There is a catch-22 in IT with some companies, they want to see progressively increased skills and responsibilities in past job changes, but they don't want to hire you unless you can already do 100% of what they need, doesn't make a lot of sense.

    As for test taking, nothing helps confidence more than knowledge. Prepare for any exam you take, a lot! Setup virtual machines, building up virtual networks at home, do all the things required. You want to walk into the exam knowing you're capable of passing it, you might always get a curve ball, that's life. But the same idea will follow you into the interviews as well. You might not have had a job working with AD networks yet, but if you can tell them you passed a related cert, run a full AD network at home, it shows some knowledge and at least a passion for learning, which will get you pretty far unless you're aiming too high with your next role.
  • TheFORCETheFORCE Senior Member Member Posts: 2,298 ■■■■■■■■□□
    If you are interested in networking, and are good in labs and hands on practice. Start off with the CCENT, this will help you get more comfortable.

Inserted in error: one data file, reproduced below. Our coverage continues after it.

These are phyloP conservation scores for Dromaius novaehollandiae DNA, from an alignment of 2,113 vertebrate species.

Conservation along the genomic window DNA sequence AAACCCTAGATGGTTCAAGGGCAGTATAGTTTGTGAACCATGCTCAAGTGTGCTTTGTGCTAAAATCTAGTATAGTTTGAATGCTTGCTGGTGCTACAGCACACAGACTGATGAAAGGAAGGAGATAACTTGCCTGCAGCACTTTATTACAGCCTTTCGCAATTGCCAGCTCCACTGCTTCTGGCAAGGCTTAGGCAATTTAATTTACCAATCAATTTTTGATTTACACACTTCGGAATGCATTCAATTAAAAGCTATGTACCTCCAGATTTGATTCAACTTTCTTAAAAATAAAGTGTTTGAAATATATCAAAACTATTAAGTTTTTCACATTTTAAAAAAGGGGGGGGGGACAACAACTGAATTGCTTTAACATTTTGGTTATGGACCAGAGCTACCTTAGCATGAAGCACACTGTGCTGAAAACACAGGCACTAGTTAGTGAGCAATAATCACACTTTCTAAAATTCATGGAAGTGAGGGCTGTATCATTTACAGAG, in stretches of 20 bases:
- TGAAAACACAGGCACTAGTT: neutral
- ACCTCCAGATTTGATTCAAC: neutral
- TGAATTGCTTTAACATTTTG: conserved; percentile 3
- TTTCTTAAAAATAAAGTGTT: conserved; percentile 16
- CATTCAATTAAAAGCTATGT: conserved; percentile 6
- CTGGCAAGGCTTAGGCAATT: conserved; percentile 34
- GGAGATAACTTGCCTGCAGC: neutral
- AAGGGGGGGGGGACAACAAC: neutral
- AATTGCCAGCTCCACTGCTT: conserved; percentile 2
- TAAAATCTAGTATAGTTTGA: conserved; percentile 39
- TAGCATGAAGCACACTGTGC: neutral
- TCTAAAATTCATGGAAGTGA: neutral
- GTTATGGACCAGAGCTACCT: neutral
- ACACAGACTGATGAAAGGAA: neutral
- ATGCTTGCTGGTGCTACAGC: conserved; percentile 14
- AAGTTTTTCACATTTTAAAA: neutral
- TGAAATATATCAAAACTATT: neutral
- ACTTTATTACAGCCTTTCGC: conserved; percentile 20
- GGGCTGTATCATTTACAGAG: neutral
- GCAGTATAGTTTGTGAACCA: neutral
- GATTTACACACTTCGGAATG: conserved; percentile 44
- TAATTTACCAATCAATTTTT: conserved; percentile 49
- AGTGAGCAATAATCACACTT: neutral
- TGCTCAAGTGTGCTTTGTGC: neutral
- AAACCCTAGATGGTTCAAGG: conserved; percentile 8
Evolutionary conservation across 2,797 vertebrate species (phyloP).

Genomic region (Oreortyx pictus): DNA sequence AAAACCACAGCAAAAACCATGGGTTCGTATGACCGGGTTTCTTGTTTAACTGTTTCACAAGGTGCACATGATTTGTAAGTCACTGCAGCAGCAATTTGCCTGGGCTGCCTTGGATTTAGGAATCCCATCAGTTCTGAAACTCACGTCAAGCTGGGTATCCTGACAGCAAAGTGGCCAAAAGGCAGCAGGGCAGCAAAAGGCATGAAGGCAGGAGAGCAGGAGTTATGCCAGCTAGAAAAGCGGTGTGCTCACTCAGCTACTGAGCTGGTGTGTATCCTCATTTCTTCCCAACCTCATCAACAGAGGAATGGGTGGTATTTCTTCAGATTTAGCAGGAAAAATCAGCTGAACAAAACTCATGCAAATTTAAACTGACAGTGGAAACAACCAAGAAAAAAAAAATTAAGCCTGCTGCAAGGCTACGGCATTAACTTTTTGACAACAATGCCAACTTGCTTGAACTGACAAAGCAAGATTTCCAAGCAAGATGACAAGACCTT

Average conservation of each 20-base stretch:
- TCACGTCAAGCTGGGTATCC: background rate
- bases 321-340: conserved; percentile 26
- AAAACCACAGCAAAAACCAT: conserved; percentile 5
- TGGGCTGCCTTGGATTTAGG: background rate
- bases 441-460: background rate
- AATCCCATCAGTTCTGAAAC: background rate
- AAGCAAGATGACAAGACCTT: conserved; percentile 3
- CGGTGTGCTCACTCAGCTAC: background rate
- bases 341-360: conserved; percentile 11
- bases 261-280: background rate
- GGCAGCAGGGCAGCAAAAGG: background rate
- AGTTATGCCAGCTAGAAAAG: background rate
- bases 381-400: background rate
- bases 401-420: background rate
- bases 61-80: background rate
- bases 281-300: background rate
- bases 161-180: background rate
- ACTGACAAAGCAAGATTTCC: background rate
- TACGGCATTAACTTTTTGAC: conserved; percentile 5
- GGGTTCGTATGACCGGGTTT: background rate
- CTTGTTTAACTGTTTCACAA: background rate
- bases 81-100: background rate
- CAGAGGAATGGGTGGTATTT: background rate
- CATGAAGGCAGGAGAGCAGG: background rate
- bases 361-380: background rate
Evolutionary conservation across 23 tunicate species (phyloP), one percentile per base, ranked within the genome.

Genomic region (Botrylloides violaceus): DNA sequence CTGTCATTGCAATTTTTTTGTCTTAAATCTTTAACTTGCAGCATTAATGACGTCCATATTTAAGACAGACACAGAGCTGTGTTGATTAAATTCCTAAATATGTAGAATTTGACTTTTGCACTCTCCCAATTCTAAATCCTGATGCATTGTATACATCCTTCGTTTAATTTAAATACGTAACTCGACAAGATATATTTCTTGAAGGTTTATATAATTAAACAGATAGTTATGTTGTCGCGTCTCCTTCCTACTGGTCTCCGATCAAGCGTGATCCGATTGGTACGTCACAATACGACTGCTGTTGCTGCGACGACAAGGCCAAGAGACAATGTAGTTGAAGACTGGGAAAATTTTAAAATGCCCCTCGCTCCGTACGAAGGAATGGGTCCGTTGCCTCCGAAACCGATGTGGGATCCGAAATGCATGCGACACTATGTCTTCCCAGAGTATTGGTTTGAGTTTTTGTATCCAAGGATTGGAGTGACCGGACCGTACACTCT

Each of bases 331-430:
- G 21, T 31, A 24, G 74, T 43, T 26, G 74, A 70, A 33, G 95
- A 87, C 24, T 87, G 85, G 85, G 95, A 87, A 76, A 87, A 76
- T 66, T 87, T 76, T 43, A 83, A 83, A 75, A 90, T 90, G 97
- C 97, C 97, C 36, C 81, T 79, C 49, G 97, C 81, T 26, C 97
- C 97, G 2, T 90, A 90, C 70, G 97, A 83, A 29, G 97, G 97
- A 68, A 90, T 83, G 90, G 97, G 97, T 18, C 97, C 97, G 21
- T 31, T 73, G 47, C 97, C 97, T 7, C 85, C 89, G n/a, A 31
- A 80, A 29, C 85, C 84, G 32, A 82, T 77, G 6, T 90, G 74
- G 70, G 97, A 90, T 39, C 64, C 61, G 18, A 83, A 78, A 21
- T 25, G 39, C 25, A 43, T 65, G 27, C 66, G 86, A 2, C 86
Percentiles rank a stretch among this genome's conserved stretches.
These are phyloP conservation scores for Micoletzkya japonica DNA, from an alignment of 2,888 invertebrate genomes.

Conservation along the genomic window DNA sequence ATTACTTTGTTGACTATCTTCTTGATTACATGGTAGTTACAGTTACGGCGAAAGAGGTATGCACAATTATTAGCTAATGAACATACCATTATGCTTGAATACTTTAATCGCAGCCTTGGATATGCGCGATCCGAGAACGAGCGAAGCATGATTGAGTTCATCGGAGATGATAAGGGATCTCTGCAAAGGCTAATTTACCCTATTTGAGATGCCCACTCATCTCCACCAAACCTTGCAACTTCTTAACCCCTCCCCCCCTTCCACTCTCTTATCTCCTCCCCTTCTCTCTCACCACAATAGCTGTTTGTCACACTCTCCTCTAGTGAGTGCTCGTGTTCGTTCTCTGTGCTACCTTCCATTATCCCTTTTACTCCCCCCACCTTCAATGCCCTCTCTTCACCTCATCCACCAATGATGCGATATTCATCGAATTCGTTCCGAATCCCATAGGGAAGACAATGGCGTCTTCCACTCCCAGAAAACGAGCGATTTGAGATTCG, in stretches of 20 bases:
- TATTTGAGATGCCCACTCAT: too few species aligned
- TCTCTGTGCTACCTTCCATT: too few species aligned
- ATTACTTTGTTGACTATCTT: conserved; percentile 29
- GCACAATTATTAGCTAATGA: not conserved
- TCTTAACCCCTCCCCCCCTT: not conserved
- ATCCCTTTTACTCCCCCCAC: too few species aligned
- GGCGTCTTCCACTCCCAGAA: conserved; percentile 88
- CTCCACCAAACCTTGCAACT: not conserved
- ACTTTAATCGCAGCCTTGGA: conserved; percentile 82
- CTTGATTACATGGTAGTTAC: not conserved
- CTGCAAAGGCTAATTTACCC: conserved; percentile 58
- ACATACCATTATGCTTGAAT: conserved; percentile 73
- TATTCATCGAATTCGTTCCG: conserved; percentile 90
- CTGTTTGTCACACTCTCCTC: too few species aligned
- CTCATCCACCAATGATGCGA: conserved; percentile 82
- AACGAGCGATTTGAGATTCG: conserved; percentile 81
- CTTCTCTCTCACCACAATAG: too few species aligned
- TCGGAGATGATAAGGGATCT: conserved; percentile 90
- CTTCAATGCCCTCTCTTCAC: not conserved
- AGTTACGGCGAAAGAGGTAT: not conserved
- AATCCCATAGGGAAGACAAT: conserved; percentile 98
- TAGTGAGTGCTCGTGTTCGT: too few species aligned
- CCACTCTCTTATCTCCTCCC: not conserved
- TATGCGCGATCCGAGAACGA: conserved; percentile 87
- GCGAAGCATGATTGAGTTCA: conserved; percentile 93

• DatabaseHeadDatabaseHead Teradata Assc 16, CSM, MS Access 2016, 2019 Member Posts: 2,584 ■■■■■■■■■□
    Agree with TheForce, I used to work on a help desk which co located with our NOC. Keep in mind this was ~10 years ago, but most of our NOC guys/gals had some server experience or Cisco training / certifications. One of the guys I befriended had his CCENT and he mainly configured routers for new sites and monitored. It wasn't too bad of a job.
  • johnITjohnIT Member Posts: 91 ■■■□□□□□□□
    Danielm7 wrote: »
    Have you seen consistent cert or skill requirements in the interviews you've already had? If so, maybe focus on those first as they would be the most obvious goal to satisfy HR / hiring managers. Some companies want you to know everything before you start, others are more likely to take a risk and say that even though the requirements are above your current skill set you seem smart or friendly and they'll take a risk If you don't have the higher level professional experience yet finding the 2nd time of employer would be helpful.

    There is a catch-22 in IT with some companies, they want to see progressively increased skills and responsibilities in past job changes, but they don't want to hire you unless you can already do 100% of what they need, doesn't make a lot of sense.